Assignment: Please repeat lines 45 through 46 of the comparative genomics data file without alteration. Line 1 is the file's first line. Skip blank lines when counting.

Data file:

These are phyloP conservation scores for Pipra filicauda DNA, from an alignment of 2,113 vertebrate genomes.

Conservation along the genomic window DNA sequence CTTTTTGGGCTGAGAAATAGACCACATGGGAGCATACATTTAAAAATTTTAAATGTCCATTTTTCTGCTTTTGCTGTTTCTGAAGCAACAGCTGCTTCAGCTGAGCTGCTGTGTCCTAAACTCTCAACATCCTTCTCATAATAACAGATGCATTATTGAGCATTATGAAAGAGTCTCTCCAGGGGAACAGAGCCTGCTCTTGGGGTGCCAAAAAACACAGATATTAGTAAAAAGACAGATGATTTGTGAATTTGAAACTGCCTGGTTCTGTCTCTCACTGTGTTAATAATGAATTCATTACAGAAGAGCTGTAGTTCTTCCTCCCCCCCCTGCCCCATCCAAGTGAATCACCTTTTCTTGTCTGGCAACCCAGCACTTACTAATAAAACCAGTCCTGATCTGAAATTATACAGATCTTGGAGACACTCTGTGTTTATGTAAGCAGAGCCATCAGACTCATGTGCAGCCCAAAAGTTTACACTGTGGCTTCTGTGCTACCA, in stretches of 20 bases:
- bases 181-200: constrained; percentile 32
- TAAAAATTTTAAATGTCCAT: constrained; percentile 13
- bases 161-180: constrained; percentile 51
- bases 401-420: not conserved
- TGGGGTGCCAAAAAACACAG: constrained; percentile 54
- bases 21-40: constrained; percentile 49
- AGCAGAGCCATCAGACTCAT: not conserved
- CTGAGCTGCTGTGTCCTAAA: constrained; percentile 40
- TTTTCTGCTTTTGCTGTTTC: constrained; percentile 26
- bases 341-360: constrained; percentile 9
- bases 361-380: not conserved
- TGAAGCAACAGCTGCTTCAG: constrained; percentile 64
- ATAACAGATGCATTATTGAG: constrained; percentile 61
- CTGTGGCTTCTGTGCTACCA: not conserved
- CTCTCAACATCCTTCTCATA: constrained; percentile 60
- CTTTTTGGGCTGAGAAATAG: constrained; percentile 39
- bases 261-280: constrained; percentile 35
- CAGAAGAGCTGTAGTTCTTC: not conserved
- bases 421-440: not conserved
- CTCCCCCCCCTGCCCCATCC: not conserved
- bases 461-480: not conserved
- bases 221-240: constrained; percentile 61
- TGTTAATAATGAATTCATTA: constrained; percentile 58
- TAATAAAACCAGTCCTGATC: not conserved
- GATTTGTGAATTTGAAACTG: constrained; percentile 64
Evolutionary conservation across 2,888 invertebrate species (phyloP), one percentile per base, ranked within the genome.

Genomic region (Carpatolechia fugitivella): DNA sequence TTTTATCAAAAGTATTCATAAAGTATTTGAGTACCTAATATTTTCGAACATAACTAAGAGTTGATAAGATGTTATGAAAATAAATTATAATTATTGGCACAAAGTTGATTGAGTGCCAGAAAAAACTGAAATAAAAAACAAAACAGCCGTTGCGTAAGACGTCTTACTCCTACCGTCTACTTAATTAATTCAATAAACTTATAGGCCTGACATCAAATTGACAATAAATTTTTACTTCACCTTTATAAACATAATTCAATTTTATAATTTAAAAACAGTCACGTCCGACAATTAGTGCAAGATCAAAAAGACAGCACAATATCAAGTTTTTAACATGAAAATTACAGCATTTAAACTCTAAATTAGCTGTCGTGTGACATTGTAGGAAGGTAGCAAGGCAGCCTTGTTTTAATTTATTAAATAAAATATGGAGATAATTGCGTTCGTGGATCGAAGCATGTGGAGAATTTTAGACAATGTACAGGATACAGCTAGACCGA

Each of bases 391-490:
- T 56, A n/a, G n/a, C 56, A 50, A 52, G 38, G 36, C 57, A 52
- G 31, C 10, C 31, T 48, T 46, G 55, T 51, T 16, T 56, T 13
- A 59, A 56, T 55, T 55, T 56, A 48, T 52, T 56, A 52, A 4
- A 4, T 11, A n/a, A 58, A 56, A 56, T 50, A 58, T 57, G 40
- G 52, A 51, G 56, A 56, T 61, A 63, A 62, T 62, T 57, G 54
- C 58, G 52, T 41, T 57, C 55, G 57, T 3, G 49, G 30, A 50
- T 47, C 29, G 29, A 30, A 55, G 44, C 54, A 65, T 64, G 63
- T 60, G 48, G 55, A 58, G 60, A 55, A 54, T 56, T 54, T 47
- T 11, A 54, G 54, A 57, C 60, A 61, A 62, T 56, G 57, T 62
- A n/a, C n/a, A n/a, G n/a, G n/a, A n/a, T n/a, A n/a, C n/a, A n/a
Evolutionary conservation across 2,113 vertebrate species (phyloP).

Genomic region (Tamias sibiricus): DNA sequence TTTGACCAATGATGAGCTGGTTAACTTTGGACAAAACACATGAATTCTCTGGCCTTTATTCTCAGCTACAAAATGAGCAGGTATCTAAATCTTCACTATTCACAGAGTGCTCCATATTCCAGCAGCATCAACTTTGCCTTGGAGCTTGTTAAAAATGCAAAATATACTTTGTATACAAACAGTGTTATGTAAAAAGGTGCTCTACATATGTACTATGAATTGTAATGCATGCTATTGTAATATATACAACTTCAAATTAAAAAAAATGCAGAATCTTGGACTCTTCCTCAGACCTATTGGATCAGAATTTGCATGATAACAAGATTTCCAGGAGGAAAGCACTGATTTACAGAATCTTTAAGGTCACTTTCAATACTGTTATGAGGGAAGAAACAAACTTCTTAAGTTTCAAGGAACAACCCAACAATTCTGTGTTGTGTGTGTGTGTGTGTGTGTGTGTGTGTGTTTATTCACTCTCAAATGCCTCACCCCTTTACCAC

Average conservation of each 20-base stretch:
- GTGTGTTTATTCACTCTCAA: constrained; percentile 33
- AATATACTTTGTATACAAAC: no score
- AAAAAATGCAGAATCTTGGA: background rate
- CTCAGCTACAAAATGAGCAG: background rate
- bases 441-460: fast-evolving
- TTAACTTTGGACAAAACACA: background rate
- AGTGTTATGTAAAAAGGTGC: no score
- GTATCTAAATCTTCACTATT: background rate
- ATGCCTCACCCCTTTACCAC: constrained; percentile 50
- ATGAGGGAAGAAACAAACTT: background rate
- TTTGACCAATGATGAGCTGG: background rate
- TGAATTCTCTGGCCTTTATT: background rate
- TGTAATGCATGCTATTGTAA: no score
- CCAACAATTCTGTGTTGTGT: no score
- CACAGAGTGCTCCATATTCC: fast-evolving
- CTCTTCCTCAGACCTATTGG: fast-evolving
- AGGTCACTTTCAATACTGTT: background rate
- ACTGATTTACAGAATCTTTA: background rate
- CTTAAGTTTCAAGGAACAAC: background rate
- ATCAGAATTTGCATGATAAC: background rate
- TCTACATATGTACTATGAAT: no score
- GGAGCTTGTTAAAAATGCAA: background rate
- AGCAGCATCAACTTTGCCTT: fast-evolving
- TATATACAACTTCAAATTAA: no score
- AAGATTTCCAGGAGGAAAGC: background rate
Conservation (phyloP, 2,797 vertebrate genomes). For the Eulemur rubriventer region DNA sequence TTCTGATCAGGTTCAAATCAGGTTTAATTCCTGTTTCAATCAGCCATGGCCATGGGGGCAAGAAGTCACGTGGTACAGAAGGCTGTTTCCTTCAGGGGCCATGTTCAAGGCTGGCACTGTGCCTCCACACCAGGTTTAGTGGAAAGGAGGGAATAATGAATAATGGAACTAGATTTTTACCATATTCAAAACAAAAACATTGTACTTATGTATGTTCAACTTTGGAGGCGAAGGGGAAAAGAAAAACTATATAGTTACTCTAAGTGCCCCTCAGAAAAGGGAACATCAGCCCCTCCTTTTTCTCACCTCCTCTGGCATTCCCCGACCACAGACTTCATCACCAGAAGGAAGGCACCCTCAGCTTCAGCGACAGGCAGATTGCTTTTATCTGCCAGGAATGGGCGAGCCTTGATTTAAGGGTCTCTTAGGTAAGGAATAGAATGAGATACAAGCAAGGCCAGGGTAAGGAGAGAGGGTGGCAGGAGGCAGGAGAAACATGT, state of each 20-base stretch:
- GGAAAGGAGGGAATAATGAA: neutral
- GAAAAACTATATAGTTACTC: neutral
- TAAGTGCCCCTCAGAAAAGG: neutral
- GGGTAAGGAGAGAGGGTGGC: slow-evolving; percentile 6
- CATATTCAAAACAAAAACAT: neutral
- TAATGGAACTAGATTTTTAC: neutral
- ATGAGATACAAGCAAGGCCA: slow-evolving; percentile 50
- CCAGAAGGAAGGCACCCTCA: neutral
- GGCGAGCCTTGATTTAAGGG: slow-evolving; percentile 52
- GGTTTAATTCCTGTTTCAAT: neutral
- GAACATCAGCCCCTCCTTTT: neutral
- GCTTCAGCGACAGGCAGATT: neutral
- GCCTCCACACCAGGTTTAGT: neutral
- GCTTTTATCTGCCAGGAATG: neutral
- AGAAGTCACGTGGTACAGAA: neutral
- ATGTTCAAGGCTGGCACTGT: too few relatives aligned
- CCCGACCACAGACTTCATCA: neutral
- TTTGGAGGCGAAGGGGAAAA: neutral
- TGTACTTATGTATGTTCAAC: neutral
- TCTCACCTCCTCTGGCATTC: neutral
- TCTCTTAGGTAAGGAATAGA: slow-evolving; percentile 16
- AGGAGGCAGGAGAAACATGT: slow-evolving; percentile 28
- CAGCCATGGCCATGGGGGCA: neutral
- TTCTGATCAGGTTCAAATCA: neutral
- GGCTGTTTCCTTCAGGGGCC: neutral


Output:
- AATATACTTTGTATACAAAC: no score
- AAAAAATGCAGAATCTTGGA: background rate